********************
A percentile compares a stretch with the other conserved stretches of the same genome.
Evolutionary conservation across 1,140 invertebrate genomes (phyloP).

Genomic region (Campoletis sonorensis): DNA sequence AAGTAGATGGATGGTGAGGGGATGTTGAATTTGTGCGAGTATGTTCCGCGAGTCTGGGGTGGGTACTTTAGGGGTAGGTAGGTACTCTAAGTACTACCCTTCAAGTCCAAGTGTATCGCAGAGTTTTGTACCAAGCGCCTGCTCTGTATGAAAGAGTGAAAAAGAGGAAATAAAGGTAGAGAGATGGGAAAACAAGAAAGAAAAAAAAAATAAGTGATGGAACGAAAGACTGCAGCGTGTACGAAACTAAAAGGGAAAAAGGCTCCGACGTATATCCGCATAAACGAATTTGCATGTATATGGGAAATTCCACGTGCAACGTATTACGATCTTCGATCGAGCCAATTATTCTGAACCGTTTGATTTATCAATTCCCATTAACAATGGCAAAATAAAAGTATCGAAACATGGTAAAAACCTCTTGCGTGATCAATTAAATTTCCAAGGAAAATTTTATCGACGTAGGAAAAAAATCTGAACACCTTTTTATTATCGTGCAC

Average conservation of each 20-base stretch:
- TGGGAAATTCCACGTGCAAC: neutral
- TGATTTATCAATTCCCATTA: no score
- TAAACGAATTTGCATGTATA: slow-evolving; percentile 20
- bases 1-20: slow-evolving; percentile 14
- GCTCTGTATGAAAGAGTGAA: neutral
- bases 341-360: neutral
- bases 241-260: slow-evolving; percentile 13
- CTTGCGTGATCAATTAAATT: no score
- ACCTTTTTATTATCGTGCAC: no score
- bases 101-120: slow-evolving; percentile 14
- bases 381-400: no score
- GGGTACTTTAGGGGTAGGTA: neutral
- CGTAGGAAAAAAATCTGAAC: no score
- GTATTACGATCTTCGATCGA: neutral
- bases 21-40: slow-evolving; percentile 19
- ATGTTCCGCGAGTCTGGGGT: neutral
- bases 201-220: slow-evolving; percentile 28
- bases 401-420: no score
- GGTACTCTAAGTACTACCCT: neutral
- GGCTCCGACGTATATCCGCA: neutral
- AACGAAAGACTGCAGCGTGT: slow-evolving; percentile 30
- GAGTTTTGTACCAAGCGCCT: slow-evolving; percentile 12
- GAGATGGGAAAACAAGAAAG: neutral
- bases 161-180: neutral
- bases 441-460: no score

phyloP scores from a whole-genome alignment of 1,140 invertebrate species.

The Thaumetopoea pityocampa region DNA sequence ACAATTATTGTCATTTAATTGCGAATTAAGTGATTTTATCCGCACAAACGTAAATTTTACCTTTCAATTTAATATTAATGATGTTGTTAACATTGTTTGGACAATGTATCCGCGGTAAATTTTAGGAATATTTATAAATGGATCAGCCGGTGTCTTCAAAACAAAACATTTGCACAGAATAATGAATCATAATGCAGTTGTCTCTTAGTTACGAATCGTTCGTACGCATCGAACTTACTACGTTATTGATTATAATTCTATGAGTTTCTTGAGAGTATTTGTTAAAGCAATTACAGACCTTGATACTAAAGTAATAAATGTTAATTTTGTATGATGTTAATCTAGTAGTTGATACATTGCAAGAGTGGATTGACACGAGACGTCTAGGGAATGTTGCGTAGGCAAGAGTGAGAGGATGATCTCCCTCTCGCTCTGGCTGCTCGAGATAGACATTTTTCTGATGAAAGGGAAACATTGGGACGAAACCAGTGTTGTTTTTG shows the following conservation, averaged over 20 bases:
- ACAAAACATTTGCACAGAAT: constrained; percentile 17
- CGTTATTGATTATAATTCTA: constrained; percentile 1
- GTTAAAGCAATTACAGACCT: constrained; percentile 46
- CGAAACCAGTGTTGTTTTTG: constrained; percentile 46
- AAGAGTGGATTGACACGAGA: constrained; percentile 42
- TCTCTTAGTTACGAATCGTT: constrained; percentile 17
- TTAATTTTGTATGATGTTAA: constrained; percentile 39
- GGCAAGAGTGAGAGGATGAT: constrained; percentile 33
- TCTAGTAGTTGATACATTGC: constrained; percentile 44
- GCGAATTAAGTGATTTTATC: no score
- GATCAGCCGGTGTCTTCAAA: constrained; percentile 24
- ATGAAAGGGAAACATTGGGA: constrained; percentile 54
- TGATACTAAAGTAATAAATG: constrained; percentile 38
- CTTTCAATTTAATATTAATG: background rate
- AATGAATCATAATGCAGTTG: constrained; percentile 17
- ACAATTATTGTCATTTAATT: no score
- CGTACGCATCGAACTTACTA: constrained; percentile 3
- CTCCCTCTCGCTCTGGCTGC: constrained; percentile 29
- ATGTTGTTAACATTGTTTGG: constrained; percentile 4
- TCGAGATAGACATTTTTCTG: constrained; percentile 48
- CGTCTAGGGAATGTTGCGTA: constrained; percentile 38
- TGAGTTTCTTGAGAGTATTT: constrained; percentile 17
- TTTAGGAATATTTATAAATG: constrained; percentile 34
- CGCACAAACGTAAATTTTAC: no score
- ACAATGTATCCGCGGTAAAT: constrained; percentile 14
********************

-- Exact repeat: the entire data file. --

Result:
A percentile compares a stretch with the other conserved stretches of the same genome.
Evolutionary conservation across 1,140 invertebrate genomes (phyloP).

Genomic region (Campoletis sonorensis): DNA sequence AAGTAGATGGATGGTGAGGGGATGTTGAATTTGTGCGAGTATGTTCCGCGAGTCTGGGGTGGGTACTTTAGGGGTAGGTAGGTACTCTAAGTACTACCCTTCAAGTCCAAGTGTATCGCAGAGTTTTGTACCAAGCGCCTGCTCTGTATGAAAGAGTGAAAAAGAGGAAATAAAGGTAGAGAGATGGGAAAACAAGAAAGAAAAAAAAAATAAGTGATGGAACGAAAGACTGCAGCGTGTACGAAACTAAAAGGGAAAAAGGCTCCGACGTATATCCGCATAAACGAATTTGCATGTATATGGGAAATTCCACGTGCAACGTATTACGATCTTCGATCGAGCCAATTATTCTGAACCGTTTGATTTATCAATTCCCATTAACAATGGCAAAATAAAAGTATCGAAACATGGTAAAAACCTCTTGCGTGATCAATTAAATTTCCAAGGAAAATTTTATCGACGTAGGAAAAAAATCTGAACACCTTTTTATTATCGTGCAC

Average conservation of each 20-base stretch:
- TGGGAAATTCCACGTGCAAC: neutral
- TGATTTATCAATTCCCATTA: no score
- TAAACGAATTTGCATGTATA: slow-evolving; percentile 20
- bases 1-20: slow-evolving; percentile 14
- GCTCTGTATGAAAGAGTGAA: neutral
- bases 341-360: neutral
- bases 241-260: slow-evolving; percentile 13
- CTTGCGTGATCAATTAAATT: no score
- ACCTTTTTATTATCGTGCAC: no score
- bases 101-120: slow-evolving; percentile 14
- bases 381-400: no score
- GGGTACTTTAGGGGTAGGTA: neutral
- CGTAGGAAAAAAATCTGAAC: no score
- GTATTACGATCTTCGATCGA: neutral
- bases 21-40: slow-evolving; percentile 19
- ATGTTCCGCGAGTCTGGGGT: neutral
- bases 201-220: slow-evolving; percentile 28
- bases 401-420: no score
- GGTACTCTAAGTACTACCCT: neutral
- GGCTCCGACGTATATCCGCA: neutral
- AACGAAAGACTGCAGCGTGT: slow-evolving; percentile 30
- GAGTTTTGTACCAAGCGCCT: slow-evolving; percentile 12
- GAGATGGGAAAACAAGAAAG: neutral
- bases 161-180: neutral
- bases 441-460: no score

phyloP scores from a whole-genome alignment of 1,140 invertebrate species.

The Thaumetopoea pityocampa region DNA sequence ACAATTATTGTCATTTAATTGCGAATTAAGTGATTTTATCCGCACAAACGTAAATTTTACCTTTCAATTTAATATTAATGATGTTGTTAACATTGTTTGGACAATGTATCCGCGGTAAATTTTAGGAATATTTATAAATGGATCAGCCGGTGTCTTCAAAACAAAACATTTGCACAGAATAATGAATCATAATGCAGTTGTCTCTTAGTTACGAATCGTTCGTACGCATCGAACTTACTACGTTATTGATTATAATTCTATGAGTTTCTTGAGAGTATTTGTTAAAGCAATTACAGACCTTGATACTAAAGTAATAAATGTTAATTTTGTATGATGTTAATCTAGTAGTTGATACATTGCAAGAGTGGATTGACACGAGACGTCTAGGGAATGTTGCGTAGGCAAGAGTGAGAGGATGATCTCCCTCTCGCTCTGGCTGCTCGAGATAGACATTTTTCTGATGAAAGGGAAACATTGGGACGAAACCAGTGTTGTTTTTG shows the following conservation, averaged over 20 bases:
- ACAAAACATTTGCACAGAAT: constrained; percentile 17
- CGTTATTGATTATAATTCTA: constrained; percentile 1
- GTTAAAGCAATTACAGACCT: constrained; percentile 46
- CGAAACCAGTGTTGTTTTTG: constrained; percentile 46
- AAGAGTGGATTGACACGAGA: constrained; percentile 42
- TCTCTTAGTTACGAATCGTT: constrained; percentile 17
- TTAATTTTGTATGATGTTAA: constrained; percentile 39
- GGCAAGAGTGAGAGGATGAT: constrained; percentile 33
- TCTAGTAGTTGATACATTGC: constrained; percentile 44
- GCGAATTAAGTGATTTTATC: no score
- GATCAGCCGGTGTCTTCAAA: constrained; percentile 24
- ATGAAAGGGAAACATTGGGA: constrained; percentile 54
- TGATACTAAAGTAATAAATG: constrained; percentile 38
- CTTTCAATTTAATATTAATG: background rate
- AATGAATCATAATGCAGTTG: constrained; percentile 17
- ACAATTATTGTCATTTAATT: no score
- CGTACGCATCGAACTTACTA: constrained; percentile 3
- CTCCCTCTCGCTCTGGCTGC: constrained; percentile 29
- ATGTTGTTAACATTGTTTGG: constrained; percentile 4
- TCGAGATAGACATTTTTCTG: constrained; percentile 48
- CGTCTAGGGAATGTTGCGTA: constrained; percentile 38
- TGAGTTTCTTGAGAGTATTT: constrained; percentile 17
- TTTAGGAATATTTATAAATG: constrained; percentile 34
- CGCACAAACGTAAATTTTAC: no score
- ACAATGTATCCGCGGTAAAT: constrained; percentile 14